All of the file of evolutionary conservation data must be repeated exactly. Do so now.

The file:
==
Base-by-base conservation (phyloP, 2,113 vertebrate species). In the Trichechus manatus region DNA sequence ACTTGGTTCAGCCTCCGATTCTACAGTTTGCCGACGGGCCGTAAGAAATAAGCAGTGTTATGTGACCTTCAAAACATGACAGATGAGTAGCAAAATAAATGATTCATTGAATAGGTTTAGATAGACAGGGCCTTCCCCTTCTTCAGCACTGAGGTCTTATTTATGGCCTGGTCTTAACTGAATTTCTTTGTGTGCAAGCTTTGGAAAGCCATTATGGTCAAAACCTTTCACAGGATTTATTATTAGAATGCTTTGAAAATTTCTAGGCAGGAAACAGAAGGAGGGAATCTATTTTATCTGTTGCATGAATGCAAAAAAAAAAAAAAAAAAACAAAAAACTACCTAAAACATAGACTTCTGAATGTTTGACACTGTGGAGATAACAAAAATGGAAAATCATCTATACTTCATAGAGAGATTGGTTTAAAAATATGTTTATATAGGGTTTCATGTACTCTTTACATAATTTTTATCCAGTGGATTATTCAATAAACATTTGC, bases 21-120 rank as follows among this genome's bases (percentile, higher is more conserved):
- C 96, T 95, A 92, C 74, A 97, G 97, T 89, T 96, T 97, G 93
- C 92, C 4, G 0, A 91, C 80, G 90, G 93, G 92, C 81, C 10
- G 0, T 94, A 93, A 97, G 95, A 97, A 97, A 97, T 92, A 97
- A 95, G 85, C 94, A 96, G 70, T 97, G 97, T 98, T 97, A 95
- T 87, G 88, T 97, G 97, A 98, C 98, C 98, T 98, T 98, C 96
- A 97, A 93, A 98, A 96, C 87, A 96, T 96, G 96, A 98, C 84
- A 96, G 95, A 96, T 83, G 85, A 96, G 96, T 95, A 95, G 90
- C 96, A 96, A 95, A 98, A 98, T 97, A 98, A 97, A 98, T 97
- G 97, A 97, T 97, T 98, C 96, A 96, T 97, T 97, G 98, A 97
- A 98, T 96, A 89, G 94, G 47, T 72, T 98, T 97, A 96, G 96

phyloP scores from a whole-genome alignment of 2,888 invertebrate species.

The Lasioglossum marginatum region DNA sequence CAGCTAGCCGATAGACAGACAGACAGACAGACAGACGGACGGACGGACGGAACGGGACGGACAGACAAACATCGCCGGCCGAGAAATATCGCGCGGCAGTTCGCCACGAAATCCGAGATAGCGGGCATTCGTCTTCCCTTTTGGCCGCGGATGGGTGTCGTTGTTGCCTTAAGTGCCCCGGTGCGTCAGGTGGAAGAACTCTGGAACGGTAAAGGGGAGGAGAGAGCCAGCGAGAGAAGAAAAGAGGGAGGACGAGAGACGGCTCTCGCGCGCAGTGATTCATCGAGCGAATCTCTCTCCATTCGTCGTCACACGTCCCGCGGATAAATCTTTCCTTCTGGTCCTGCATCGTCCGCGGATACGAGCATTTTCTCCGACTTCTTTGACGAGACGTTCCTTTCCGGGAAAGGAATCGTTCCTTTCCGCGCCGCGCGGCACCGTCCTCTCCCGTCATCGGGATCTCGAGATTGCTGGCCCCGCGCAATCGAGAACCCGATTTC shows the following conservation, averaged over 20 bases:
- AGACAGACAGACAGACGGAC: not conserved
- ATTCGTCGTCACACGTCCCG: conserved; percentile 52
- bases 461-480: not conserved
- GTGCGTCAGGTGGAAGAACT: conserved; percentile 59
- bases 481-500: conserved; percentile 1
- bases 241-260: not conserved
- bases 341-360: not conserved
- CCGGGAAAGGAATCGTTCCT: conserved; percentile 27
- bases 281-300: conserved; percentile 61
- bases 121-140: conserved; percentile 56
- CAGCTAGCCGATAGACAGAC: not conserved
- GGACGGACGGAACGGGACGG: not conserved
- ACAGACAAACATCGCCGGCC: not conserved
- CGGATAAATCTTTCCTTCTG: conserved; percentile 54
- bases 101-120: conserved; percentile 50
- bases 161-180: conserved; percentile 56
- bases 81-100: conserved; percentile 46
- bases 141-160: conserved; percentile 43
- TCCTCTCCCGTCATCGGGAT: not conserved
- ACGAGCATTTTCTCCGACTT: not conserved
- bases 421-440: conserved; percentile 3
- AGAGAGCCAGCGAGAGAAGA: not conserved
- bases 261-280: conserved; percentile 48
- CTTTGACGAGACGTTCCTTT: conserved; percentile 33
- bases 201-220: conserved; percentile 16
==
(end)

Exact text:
Base-by-base conservation (phyloP, 2,113 vertebrate species). In the Trichechus manatus region DNA sequence ACTTGGTTCAGCCTCCGATTCTACAGTTTGCCGACGGGCCGTAAGAAATAAGCAGTGTTATGTGACCTTCAAAACATGACAGATGAGTAGCAAAATAAATGATTCATTGAATAGGTTTAGATAGACAGGGCCTTCCCCTTCTTCAGCACTGAGGTCTTATTTATGGCCTGGTCTTAACTGAATTTCTTTGTGTGCAAGCTTTGGAAAGCCATTATGGTCAAAACCTTTCACAGGATTTATTATTAGAATGCTTTGAAAATTTCTAGGCAGGAAACAGAAGGAGGGAATCTATTTTATCTGTTGCATGAATGCAAAAAAAAAAAAAAAAAAACAAAAAACTACCTAAAACATAGACTTCTGAATGTTTGACACTGTGGAGATAACAAAAATGGAAAATCATCTATACTTCATAGAGAGATTGGTTTAAAAATATGTTTATATAGGGTTTCATGTACTCTTTACATAATTTTTATCCAGTGGATTATTCAATAAACATTTGC, bases 21-120 rank as follows among this genome's bases (percentile, higher is more conserved):
- C 96, T 95, A 92, C 74, A 97, G 97, T 89, T 96, T 97, G 93
- C 92, C 4, G 0, A 91, C 80, G 90, G 93, G 92, C 81, C 10
- G 0, T 94, A 93, A 97, G 95, A 97, A 97, A 97, T 92, A 97
- A 95, G 85, C 94, A 96, G 70, T 97, G 97, T 98, T 97, A 95
- T 87, G 88, T 97, G 97, A 98, C 98, C 98, T 98, T 98, C 96
- A 97, A 93, A 98, A 96, C 87, A 96, T 96, G 96, A 98, C 84
- A 96, G 95, A 96, T 83, G 85, A 96, G 96, T 95, A 95, G 90
- C 96, A 96, A 95, A 98, A 98, T 97, A 98, A 97, A 98, T 97
- G 97, A 97, T 97, T 98, C 96, A 96, T 97, T 97, G 98, A 97
- A 98, T 96, A 89, G 94, G 47, T 72, T 98, T 97, A 96, G 96

phyloP scores from a whole-genome alignment of 2,888 invertebrate species.

The Lasioglossum marginatum region DNA sequence CAGCTAGCCGATAGACAGACAGACAGACAGACAGACGGACGGACGGACGGAACGGGACGGACAGACAAACATCGCCGGCCGAGAAATATCGCGCGGCAGTTCGCCACGAAATCCGAGATAGCGGGCATTCGTCTTCCCTTTTGGCCGCGGATGGGTGTCGTTGTTGCCTTAAGTGCCCCGGTGCGTCAGGTGGAAGAACTCTGGAACGGTAAAGGGGAGGAGAGAGCCAGCGAGAGAAGAAAAGAGGGAGGACGAGAGACGGCTCTCGCGCGCAGTGATTCATCGAGCGAATCTCTCTCCATTCGTCGTCACACGTCCCGCGGATAAATCTTTCCTTCTGGTCCTGCATCGTCCGCGGATACGAGCATTTTCTCCGACTTCTTTGACGAGACGTTCCTTTCCGGGAAAGGAATCGTTCCTTTCCGCGCCGCGCGGCACCGTCCTCTCCCGTCATCGGGATCTCGAGATTGCTGGCCCCGCGCAATCGAGAACCCGATTTC shows the following conservation, averaged over 20 bases:
- AGACAGACAGACAGACGGAC: not conserved
- ATTCGTCGTCACACGTCCCG: conserved; percentile 52
- bases 461-480: not conserved
- GTGCGTCAGGTGGAAGAACT: conserved; percentile 59
- bases 481-500: conserved; percentile 1
- bases 241-260: not conserved
- bases 341-360: not conserved
- CCGGGAAAGGAATCGTTCCT: conserved; percentile 27
- bases 281-300: conserved; percentile 61
- bases 121-140: conserved; percentile 56
- CAGCTAGCCGATAGACAGAC: not conserved
- GGACGGACGGAACGGGACGG: not conserved
- ACAGACAAACATCGCCGGCC: not conserved
- CGGATAAATCTTTCCTTCTG: conserved; percentile 54
- bases 101-120: conserved; percentile 50
- bases 161-180: conserved; percentile 56
- bases 81-100: conserved; percentile 46
- bases 141-160: conserved; percentile 43
- TCCTCTCCCGTCATCGGGAT: not conserved
- ACGAGCATTTTCTCCGACTT: not conserved
- bases 421-440: conserved; percentile 3
- AGAGAGCCAGCGAGAGAAGA: not conserved
- bases 261-280: conserved; percentile 48
- CTTTGACGAGACGTTCCTTT: conserved; percentile 33
- bases 201-220: conserved; percentile 16